You know, throughout a lot of my life, I’ve tried finding happiness through getting more stuff, reading more advice, trying to find the right way to do something instead of just doing it and learning from there.
But the last little while has seen some changes, quite a few of which I’ve been able to direct myself, and I’m discovering that real happiness is all about being around people – and not lots of them.
Here’s the general life update:
Within the last couple of months I received my first freelance pay cheque in a year or so. I’m ghost writing for a local company, a small outfit owned and run by two people. Work’s a little spotty at the moment but that’s not necessarily a bad thing; I’m in a new arena of writing, and stating small is helping me get good results for my client.
I also just finished my third week of a new day job! An old friend headhunted me to be the customer service manager at his communication technology firm in town; I finished up at my previous day job mid-November and started at the new place immediately afterward. That’s a heap of new challenges, too: Going from media to communication services means more technical customer support, and the change meant going from being part of an office of around seventy to the sixth person in the new place!
Beyond that, though, I’ve been slowly trimming things down. When you start paying attention to your breathing, and then what’s really going on in your own head, you start noticing how you can actually do well without the things you thought you needed and / or would make you happy. I’ve given away RPG stuff in local groups, I’ve unsubscribed from a heap of e-mail lists, I’ve trimmed my social media and RSS feeds down.
Though I was digging the free-to-play massively-multiplayer online roleplaying game Warframe for a while, I realised that the reason I was in there – to do fun things with cool people – wasn’t happening. The fun things got dull and repetitive quickly, and the cool people never really materialised. Even when I tried to get sessions with people I already knew otuside the game, whether they didn’t have the capacity to do voice chat while playing the game – turning a social event into single-player with the odd text message – or networking issues prevented us from actually connecting.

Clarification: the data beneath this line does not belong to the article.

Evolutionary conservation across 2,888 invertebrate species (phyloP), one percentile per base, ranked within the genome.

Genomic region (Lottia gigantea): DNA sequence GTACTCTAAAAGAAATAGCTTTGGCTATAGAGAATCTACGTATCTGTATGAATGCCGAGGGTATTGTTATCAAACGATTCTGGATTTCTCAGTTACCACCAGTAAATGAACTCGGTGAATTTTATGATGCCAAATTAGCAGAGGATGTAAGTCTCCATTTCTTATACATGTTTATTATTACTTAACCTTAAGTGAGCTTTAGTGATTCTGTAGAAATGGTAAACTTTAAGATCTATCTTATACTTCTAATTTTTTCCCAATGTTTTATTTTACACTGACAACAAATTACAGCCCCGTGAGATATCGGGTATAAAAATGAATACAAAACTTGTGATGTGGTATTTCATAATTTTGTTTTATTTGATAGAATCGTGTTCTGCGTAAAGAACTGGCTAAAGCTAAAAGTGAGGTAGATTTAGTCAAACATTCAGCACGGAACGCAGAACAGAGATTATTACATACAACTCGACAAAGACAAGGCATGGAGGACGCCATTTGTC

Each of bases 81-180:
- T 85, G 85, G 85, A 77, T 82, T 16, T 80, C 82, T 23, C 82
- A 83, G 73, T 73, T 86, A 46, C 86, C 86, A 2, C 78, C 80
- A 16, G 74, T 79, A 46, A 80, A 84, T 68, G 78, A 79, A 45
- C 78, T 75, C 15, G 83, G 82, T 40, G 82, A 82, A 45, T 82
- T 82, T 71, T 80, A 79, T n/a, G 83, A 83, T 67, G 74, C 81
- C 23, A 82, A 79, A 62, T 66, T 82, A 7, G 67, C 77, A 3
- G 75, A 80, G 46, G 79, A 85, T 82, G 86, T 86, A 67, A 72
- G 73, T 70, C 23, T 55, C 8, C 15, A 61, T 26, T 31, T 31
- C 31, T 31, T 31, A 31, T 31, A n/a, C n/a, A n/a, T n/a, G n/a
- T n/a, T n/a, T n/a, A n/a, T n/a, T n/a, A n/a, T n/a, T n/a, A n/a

I even turned an invitation to re-join a private online membership group at a discounted rate because I realised that I don’t do well in large groups, especially text-based ones; I always feel there’s too much to keep up with.
(You know, there’s something I just realised; I met Vickie in a big forum, but it wasn’t until we actually met up in person, just the two of us, that I fell in love with her.)
The overall idea is that, as I wasn’t playing games, reading the subscriptions and feeds or participating in the forums anyway, why keep them around? They become sources of guilt – x e-mails, y tweets and z posts that I haven’t got around to reading and probably never will.
What’s replacing them, I’m finding, is an interest in actually engaging with other people. I still disappear upstairs while Vickie is watching the telly to
blow stuff up hide under a desk from time to time, but I’m more likely (try not to laugh, darling) to actually spend more time with Vickie of an evening, and that includes doing housework and even (gasp!) cooking.
Where I’d spend money on new games (whether tabletop or otherwise) and anticipate good times I rarely wound up having, I’m now having great times playing other folks’ board games with them on Thursday nights at the Wicked Goblin.
And you know, that “small group” factor comes in there, too: Though there might be around twenty people from Cairns Boardgamers at the Goblin on a Thursday night, a given game will involve only four to seven, including me.
One final note: I find that I’d rather write about the things I’m doing with other people than the things that are more about myself. I think that’s where the “Society” part of The Society for Doing Things comes in – you can do things on your own, but there’s not as much result or reward as the things you not just share with, but do with others.
What’s next? I don’t know, and I think I’ve wasted enough time speculating. Plans are great, but they often depend on outside circumstances and other people with pressures of their own. And besides, I’ve lived a good chunk of my life anticipating fun in the future.
So I’m just going to do stuff with folks, see what I enjoy and whom I enjoy it with!